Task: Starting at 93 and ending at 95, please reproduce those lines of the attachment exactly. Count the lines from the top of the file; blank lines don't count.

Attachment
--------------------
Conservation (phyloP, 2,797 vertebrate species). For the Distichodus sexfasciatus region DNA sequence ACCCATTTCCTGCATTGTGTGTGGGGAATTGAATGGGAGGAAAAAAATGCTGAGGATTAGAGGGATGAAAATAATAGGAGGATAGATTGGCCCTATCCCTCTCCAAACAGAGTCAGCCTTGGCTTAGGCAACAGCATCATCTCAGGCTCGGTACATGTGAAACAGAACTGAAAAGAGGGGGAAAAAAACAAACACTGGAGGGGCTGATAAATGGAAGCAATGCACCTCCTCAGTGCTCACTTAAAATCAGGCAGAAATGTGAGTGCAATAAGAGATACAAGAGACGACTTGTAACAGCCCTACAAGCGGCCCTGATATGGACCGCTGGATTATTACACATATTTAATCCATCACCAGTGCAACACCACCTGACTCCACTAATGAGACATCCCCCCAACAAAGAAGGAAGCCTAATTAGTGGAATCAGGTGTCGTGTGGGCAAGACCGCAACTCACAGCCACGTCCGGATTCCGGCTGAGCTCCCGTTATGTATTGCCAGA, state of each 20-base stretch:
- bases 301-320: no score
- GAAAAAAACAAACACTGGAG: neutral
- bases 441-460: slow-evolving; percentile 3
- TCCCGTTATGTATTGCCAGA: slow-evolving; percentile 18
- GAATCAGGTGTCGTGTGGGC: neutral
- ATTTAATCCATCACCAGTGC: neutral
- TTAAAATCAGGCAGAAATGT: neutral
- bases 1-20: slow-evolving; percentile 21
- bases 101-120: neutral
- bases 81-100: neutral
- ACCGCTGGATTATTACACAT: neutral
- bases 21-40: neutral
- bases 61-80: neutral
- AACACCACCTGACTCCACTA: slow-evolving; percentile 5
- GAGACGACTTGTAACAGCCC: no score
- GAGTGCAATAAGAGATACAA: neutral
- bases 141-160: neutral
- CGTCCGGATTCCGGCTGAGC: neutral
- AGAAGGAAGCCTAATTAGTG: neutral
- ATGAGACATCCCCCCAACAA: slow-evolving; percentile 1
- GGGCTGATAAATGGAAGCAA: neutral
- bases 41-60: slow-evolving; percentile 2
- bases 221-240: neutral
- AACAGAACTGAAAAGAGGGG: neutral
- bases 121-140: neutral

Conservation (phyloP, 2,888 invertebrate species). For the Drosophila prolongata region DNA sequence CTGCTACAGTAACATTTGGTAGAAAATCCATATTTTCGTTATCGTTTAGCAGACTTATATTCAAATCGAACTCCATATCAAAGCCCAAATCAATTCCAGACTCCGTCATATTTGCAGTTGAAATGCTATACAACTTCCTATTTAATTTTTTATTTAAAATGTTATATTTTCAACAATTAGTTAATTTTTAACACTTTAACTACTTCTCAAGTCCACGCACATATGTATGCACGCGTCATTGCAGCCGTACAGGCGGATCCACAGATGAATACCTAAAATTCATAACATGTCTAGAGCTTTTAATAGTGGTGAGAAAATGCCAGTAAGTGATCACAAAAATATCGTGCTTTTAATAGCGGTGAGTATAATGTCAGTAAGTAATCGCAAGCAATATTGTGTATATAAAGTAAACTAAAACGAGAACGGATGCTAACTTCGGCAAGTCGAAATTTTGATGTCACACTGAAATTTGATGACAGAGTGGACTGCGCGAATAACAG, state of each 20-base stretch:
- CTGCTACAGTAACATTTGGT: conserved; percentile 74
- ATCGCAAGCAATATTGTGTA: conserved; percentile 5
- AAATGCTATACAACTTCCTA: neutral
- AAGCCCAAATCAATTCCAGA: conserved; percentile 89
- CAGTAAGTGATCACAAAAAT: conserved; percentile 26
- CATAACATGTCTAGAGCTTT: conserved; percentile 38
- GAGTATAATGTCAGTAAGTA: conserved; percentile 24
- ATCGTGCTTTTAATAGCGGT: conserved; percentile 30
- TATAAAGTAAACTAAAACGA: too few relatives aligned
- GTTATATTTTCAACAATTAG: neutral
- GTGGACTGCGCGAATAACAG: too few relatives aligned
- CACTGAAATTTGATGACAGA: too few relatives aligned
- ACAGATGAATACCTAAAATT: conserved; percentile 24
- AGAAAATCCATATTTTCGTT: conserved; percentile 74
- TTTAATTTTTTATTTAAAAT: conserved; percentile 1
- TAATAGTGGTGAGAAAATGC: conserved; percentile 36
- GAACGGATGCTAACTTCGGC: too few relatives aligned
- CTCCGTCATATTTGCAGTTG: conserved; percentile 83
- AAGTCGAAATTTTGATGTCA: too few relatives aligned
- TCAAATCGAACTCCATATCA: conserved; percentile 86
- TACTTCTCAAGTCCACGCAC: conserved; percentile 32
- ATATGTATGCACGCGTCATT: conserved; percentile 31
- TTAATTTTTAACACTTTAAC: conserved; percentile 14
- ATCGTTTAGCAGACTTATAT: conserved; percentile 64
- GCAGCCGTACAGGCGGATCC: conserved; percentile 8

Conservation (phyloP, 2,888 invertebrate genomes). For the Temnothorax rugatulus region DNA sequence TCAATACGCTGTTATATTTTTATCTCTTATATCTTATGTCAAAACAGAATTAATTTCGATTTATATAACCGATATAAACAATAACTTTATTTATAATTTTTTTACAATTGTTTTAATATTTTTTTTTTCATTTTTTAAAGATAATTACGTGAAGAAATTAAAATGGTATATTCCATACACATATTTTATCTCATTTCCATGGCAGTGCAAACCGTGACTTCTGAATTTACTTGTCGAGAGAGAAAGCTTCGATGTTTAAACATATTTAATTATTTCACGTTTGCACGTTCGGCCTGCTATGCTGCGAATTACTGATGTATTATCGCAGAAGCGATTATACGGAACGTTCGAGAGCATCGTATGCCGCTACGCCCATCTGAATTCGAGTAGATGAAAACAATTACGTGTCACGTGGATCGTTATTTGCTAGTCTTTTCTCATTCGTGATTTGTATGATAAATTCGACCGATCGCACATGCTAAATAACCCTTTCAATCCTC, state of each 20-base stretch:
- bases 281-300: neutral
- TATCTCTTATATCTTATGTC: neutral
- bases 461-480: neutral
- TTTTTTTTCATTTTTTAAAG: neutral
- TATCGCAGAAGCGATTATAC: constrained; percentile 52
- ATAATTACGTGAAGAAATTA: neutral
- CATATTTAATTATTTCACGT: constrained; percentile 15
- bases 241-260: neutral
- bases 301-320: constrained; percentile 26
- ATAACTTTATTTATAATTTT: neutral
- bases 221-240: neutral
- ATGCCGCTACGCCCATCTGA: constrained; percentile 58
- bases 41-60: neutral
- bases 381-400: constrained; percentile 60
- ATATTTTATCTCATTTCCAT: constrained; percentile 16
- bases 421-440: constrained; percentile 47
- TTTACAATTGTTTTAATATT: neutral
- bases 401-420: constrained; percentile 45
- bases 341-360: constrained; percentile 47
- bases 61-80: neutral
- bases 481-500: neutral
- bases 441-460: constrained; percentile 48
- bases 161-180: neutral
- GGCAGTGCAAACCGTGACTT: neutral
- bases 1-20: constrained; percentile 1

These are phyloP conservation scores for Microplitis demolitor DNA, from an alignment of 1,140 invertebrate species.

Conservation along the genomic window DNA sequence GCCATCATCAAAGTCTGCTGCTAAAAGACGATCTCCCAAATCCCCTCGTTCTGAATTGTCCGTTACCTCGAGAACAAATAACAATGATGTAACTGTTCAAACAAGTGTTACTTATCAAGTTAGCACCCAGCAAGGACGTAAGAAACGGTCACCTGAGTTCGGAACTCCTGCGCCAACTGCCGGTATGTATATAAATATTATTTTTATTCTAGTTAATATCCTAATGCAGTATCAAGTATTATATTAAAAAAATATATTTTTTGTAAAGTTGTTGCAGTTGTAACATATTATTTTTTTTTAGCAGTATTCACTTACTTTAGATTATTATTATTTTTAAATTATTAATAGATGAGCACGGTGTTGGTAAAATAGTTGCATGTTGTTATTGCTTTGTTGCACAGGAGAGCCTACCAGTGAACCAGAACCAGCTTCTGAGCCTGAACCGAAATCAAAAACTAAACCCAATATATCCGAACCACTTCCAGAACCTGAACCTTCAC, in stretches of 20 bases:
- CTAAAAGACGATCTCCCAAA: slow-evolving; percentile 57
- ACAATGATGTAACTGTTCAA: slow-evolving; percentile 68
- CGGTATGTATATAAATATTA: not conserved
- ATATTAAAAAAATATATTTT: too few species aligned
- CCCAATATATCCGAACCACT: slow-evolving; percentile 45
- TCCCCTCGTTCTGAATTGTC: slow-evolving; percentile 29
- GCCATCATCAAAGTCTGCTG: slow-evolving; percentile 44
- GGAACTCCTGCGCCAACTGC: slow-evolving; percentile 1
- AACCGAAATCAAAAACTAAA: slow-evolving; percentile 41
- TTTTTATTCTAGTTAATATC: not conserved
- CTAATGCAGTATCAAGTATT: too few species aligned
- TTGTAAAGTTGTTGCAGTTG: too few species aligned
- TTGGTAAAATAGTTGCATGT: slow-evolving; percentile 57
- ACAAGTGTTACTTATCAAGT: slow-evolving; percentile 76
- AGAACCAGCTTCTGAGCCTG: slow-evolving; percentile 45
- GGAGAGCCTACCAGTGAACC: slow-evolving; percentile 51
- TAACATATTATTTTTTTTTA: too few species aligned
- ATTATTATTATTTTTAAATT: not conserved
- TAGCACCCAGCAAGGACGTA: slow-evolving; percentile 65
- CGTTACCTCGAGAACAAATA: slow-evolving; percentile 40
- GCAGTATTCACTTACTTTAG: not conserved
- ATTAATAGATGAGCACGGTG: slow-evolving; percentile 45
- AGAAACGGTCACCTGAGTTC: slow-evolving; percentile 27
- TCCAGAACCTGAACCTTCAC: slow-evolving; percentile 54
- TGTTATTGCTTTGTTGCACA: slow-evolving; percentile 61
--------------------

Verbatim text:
- TTGGTAAAATAGTTGCATGT: slow-evolving; percentile 57
- ACAAGTGTTACTTATCAAGT: slow-evolving; percentile 76
- AGAACCAGCTTCTGAGCCTG: slow-evolving; percentile 45